Doctor Who Review – “The Pilot”
I sat down to the start of a new season of Doctor Who anticipating much of what I had gotten from the Stephen Moffat/Peter Capaldi era. The past two seasons have been good, but not great. There were glimmers of light as Capaldi would insert some element of a past incarnation of the Time Lord or as some prior moment from classic Doctor Who was referenced. Overall, there seemed to be a sense that the series was looking for a direction to go, one that would appease fans, the BBC, and the creative spirit at work within the show. Amazingly, we’ve gotten a premiere that encompassed everything I want from Doctor Who.
New companion Bill is a perfect addition to the cast. She’s inquisitive which puts her into the role of the audience’s proxy as well as the vehicle for exposition. Her character is inquisitive, but not so intelligent as to appear cocky. Initially there was some hubbub about her sexuality, but to the show’s credit, it was only an issue as to how it pertained to the plot and at no point was anyone shocked by it. Hopefully, it does not become a recurring theme, much as it did with Captain Jack Harkness.
Capaldi’s Doctor seems more reassured of himself and his role. A lot of time has passed since he lost River Song. In the Christmas Special, it was stated that about twenty years had passed, and now, he has been teaching for roughly fifty years, so if can assume these figures to be linear, which we really can’t because of time travel, then he’s a more mature person and ready to face his next regeneration. He is also more nostalgic, keeping pictures of River Song and Susan Foreman on his desk. These little touches, along with mannerisms such as rubbing his ear with his little finger remind us that Capldi’s Doctor is an amalgamation of previous Doctors, much like Tennant’s harkened back to previous incarnations.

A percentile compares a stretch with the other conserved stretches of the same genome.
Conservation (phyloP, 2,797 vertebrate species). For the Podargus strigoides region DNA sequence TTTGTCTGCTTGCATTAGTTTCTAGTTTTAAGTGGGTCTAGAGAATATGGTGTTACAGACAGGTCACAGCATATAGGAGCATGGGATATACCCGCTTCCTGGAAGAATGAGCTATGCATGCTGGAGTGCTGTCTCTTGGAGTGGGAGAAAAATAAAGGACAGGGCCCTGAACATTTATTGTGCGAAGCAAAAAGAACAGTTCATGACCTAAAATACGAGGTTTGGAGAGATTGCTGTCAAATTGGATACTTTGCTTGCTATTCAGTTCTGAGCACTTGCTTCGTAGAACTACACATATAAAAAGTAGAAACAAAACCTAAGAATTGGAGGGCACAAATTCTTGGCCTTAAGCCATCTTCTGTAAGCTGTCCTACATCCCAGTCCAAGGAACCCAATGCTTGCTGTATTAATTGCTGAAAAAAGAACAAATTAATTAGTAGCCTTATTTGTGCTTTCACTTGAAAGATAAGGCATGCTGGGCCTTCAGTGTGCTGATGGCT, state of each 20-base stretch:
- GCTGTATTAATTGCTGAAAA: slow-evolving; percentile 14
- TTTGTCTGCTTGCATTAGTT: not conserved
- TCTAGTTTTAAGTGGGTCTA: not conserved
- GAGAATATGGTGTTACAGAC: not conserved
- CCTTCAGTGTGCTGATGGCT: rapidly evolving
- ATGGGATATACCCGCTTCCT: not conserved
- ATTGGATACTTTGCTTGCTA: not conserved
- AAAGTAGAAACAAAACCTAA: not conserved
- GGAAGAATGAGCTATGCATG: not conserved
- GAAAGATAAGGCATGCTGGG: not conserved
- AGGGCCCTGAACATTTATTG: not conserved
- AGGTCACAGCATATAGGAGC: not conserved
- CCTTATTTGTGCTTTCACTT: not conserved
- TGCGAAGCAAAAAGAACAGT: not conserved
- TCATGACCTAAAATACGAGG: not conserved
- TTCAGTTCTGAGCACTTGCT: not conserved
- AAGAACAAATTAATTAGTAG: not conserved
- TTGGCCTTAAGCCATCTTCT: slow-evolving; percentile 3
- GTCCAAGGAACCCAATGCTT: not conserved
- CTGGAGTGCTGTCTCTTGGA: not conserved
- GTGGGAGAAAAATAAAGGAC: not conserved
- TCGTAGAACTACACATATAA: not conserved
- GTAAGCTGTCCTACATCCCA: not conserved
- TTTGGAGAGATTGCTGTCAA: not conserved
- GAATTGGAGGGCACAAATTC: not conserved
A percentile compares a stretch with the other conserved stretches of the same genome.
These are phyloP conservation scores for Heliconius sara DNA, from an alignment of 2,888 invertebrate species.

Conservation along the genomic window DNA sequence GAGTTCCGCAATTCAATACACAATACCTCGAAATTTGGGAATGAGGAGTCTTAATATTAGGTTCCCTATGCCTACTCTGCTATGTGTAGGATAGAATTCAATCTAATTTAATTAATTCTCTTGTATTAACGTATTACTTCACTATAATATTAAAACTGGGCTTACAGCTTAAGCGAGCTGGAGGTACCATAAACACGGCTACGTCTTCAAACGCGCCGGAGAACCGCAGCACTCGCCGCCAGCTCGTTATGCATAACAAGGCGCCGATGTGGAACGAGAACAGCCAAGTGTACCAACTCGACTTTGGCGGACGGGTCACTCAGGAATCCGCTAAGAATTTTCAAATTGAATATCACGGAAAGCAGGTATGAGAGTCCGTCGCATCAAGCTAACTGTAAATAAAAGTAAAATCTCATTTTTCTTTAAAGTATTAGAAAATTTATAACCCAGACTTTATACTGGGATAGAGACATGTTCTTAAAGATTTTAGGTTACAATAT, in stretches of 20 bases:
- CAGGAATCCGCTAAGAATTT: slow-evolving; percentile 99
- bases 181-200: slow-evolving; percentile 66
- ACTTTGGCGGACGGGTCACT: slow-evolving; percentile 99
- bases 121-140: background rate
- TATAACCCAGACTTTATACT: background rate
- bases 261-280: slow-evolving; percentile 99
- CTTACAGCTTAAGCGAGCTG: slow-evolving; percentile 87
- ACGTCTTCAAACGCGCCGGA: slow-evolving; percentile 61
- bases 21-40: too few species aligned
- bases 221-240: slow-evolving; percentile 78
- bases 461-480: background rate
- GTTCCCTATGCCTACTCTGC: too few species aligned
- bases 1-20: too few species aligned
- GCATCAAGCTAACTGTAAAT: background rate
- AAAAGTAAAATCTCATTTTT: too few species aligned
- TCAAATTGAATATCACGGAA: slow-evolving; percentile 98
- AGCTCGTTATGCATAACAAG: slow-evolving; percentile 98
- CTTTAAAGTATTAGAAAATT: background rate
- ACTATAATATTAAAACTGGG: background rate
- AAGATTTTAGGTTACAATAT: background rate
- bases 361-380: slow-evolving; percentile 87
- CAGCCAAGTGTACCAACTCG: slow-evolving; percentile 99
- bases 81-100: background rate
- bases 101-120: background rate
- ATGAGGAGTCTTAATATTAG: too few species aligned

On the flip side there’s that damned mystery box, a premise that Moffat holds to as much as JJ Abrams. The vault will be opened this season and most likely have something to do with Capaldi’s regeneration. The real mystery lies in nothing revealed in the episode, but in the lead up to it, how the Master will come back in two incarnations. I personally like having something to look forward to, but have grown tired of the slowly teased mystery that unravels as a story progresses. In letting it go on for so long, it never quite has the impact as the anticipation, often leaving me, and I would assume, other viewers disappointed.
All in all, though, I liked this episode and I’m looking forward to the next because of well, killer emoji robots.